|Quote, originally posted by Passat94VR6 »|
|VWoA - what don't you get?! Small cars are BIG again in the US. Bring it over and you won't regret it!|
With USD 1.40 for every Euro, there's plenty to regret. Right now, importing any form of Polo would be a reckless act on the part of VWGoA, and it would further deepen their existing Eurozone product losses. A lemonade stand business sense is not appropriate when you have to multiply your production and import costs in Euros times 1.4 or worse.
Just to break even on importation to the US, they'd have to price the car well beyond what the current market segment would bear ...this is obviously the reason why they did not pull the trigger sooner. The break even scenario starts to crumble in the fact that they would be restricted in the range of build variants and they'd have to commit to export production volumes on par with the European home market in order for the build factory to make any money.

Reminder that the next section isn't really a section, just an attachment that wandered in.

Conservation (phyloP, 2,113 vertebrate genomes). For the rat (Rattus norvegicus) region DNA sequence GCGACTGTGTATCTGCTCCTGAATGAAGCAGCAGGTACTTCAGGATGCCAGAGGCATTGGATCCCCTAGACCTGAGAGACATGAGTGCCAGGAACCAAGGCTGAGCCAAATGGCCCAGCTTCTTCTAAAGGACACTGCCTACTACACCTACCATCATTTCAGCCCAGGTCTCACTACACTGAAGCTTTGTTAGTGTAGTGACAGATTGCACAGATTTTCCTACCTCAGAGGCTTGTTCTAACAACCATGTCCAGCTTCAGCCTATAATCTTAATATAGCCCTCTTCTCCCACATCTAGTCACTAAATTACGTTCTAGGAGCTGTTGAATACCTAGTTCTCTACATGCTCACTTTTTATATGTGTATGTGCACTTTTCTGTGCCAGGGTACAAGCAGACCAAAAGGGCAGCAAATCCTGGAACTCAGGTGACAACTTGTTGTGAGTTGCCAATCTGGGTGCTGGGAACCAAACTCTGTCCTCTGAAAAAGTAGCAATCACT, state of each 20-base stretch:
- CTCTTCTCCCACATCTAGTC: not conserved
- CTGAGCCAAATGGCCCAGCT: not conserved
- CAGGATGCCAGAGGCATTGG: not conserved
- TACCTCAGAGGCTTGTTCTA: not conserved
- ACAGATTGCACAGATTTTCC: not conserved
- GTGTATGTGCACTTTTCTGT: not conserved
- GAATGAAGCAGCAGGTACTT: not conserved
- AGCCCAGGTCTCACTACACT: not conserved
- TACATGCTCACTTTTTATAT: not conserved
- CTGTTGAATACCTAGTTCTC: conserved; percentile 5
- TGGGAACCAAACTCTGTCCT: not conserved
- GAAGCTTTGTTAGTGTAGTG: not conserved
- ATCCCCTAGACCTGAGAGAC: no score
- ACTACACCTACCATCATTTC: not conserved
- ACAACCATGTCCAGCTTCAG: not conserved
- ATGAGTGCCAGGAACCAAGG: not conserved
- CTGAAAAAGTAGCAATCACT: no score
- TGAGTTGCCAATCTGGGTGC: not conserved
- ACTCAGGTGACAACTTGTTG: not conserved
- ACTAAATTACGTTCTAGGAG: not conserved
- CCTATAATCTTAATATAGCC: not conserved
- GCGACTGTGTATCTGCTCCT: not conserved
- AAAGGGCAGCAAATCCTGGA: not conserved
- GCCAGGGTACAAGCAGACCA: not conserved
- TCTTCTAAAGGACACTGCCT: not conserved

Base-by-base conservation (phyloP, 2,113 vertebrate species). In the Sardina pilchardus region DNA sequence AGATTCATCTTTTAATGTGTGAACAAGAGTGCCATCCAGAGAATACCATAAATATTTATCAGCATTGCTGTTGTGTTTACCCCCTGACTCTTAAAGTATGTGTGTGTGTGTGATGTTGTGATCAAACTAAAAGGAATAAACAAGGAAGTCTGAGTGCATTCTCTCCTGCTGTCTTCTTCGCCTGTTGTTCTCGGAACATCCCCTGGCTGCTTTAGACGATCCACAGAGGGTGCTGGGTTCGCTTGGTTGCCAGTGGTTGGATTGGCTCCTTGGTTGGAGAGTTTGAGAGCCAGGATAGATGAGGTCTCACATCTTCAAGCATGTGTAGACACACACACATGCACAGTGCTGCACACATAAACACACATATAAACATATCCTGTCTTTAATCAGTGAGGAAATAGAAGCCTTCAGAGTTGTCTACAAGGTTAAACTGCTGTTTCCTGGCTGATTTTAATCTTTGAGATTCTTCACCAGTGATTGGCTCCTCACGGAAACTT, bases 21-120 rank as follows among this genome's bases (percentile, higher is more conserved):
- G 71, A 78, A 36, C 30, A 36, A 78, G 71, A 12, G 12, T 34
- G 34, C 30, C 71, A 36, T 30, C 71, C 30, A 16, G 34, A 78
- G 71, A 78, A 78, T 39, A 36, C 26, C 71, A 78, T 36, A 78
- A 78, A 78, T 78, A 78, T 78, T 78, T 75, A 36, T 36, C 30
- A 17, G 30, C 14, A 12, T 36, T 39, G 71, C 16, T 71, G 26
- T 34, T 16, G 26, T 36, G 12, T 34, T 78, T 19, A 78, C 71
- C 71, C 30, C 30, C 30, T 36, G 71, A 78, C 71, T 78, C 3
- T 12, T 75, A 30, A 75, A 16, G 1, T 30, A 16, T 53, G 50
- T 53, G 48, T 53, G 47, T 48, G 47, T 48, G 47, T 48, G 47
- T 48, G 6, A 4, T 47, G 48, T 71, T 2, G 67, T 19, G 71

Small cars are indeed bigger in the US/CDN, but the total market saturation for this class in the US alone is chump change compared to Europe, and let's not get started on discussing the up-and-down volatility and fickle nature of the total US market. Importing the existing car from Germany simply is not feasible right now.
Regardless, rumour has it that a US market specific Polo is being considered, and that the Honda Fit was used as the benchmark. Production would have to be local (Puebla, Curitiba, Chattanooga?), or if built in the Eurozone, have the losses of these offset fully by profits from future Chattanooga production.
Don't get me wrong or shoot the messenger, ...I dearly love the Polo (I always drive Polo on business in the Fatherland) and would spring for one in a New York minute if offered here. I'd just prefer to see the VW brand survive in the US, have VWGoA continue to live within their means and keep their employees, contractors and their families safe and sound. Don't forget that they currently are the only importer subsidiary of a global OEM that does not produce volume product on US soil ...allowing US product profits to offset Eurozone losses as is the case with Mercedes and BMW.